only 650 hours. But if we calculate that the new television show that began as a two hour show then became a three hour
show started in the fall of 1953 and ran consecutively until the end of 1960 - that is about 378 shows. We noted
previously that attendance could be 2,800. Let's say they averaged 2,500 per show - that's over 945,000 people that
saw the show in person in Compton. If every show was attended by 2,800 - then the math shows 1,058,400 people
attending the show. In a Febrary 1957 Billboard article touting that Screen Gems would go ahead with producing
a new show called "Western Ranch Party". That article stated the Town Hall Party attendance on Saturday nights
was 3,000 and the price of admission was $1.50.
The show was to end at the end of 1960. The Long Beach Independent-Press-Telegram in their TV guide included with the
Sunday December 25, 1960 newspaper indicated the last show on December 31, 1960 was to be a three-hour New Year's Eve
celebration. However, that show may not have aired. The Oxnard Press-Courier TV listing for Saturday, December 31, 1960
shows that KTTV (channel 11) was airing a newscast at 10:00pm, followed by Paul Coates at 10:15, then weather and sports
news until 11:00pm. Highway Patrol was airing at 11:00pm.
The second iteration of the Town Hall Party television show over channel 11, KTTV, should be noted for its longevity. It
was different than most television shows of the era which did not run every week of the year. Town Hall Party was
a live broadcast every week during its run as far as we can tell. It was interesting in reviewing television listings
to see what other channels were pitting against the show at its 10:00pm slot. The year of 1954 saw shows such
as You're Never Too Old, a Harry Owens show, George Goebel and a show starring Henry Fonda called "A Star and a Story".
In 1955, other stations were pitting
George Goebel's show along with movies or even a show by the Ames Brothers. In 1956, we saw shows such as Gunsmoke,
George Goebel, Encore Theater, The Late Curtain and The Falcon pitted against the show. 1957 saw the competition get
a bit stiffer as the Ozark Jubilee starring Red Foley and George Goebel were now being scheduled at the same time. We
also saw Mike Wallace Interview show on the listings. Television listings in 1958 saw the Sammy Kaye show, Ted Mack's Amateur
Hour, Mike Wallace Interview show and movies pitted at the same time slot. In 1959, Red Foley's Jubilee USA was in the same
time slot. You wonder if the network thoughts were to divide the audiences at the expense of possibly losing both shows. 1959
also saw the Sammy Kaye show in the same slot as well as several nights of the Billy Graham Crusade from Australia. Jubilee USA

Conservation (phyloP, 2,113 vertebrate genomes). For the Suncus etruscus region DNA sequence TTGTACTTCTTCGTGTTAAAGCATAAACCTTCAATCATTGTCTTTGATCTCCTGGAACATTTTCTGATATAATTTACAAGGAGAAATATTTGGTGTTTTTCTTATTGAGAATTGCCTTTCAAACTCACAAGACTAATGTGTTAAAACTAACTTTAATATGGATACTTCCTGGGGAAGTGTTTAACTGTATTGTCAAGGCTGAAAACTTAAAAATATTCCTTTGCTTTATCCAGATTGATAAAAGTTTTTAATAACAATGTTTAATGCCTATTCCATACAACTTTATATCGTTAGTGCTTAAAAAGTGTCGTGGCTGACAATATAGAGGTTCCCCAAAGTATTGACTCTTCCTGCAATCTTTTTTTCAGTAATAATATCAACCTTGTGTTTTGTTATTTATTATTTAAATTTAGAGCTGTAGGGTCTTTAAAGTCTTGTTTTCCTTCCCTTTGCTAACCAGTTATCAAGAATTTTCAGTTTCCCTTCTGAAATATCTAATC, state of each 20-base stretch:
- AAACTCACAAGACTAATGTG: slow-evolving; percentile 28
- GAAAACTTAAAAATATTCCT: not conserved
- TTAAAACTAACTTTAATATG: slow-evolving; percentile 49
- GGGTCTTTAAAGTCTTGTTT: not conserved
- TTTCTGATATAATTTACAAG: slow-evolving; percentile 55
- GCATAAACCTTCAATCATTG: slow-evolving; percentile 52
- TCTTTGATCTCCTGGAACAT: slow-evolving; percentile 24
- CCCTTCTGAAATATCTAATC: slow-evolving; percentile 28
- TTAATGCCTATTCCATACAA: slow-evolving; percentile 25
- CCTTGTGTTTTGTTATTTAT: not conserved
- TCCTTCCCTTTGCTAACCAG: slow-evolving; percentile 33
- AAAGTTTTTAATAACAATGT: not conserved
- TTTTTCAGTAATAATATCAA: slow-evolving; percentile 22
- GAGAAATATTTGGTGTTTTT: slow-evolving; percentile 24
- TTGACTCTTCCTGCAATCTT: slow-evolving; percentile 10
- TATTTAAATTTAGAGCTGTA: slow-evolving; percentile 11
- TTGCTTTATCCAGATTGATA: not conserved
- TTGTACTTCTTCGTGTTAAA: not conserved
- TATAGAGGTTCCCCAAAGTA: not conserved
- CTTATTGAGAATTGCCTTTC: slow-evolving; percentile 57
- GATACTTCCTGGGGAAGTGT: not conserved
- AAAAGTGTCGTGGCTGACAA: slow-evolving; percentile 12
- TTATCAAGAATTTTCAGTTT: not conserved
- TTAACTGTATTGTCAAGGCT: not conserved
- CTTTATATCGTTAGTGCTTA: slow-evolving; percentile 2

continued to be pitted in the same slot in 1960 along with some new shows such as Music For A Summer Night or Let's Dance with Al Jarvis.
During the research effort for this show, we would find out other items of interest. For example, one cast member
was Gee Nee Sterling (yes, she admitted to spelling her name that way as a form of standing out a bit). She went
through a divorce and in 1964, married Bobby Bare and they moved to Nashville.
One female duo we noted was the Southern Belles. This was a sister team of Nelda (Ned) Fairchild and her sister
Teena (Ella) Fairchild. Nelda was a songwriter and had a few tunes recorded. She divorced her first husband Jack Farnsworth.
In 1950, she married Richard Bingo. She began to perform under the name "Sunny Bingo". She passed away in 2015.
Another female duo was the Harmony Sweethearts. In 1954, they were Norma Palm and Linda Robinson from the state of Washington.
Linda later quit the music business. Norma kept at it for a time and under the name of Norma Lee. You will find her
biography elsewhere on this site.
The research saw the comings and goings and life events as well. Betsy Gay, a yodeler, got married to Tom Cashen while
on the show and also gave birth to twins. We had a chance to interview her a few years ago and you will find her biography
elsewhere on the site as well.
Joe and Rose Lee Maphis experienced the birth of a child as well during the run of the show. In other instances, we would
see the performers announced as performing at the local churches as well.
Attempts were made to determine William Wagnon, Jr.'s date of birth and death. It appears he was born on March 27, 1913.
The information we found indicates he died in May of 1986 but have not been successful in finding an obituary. He married
Veva Bell Davis who was born in Oklahoma in 1921 and died in May of 1982. We did not find any obituary for him.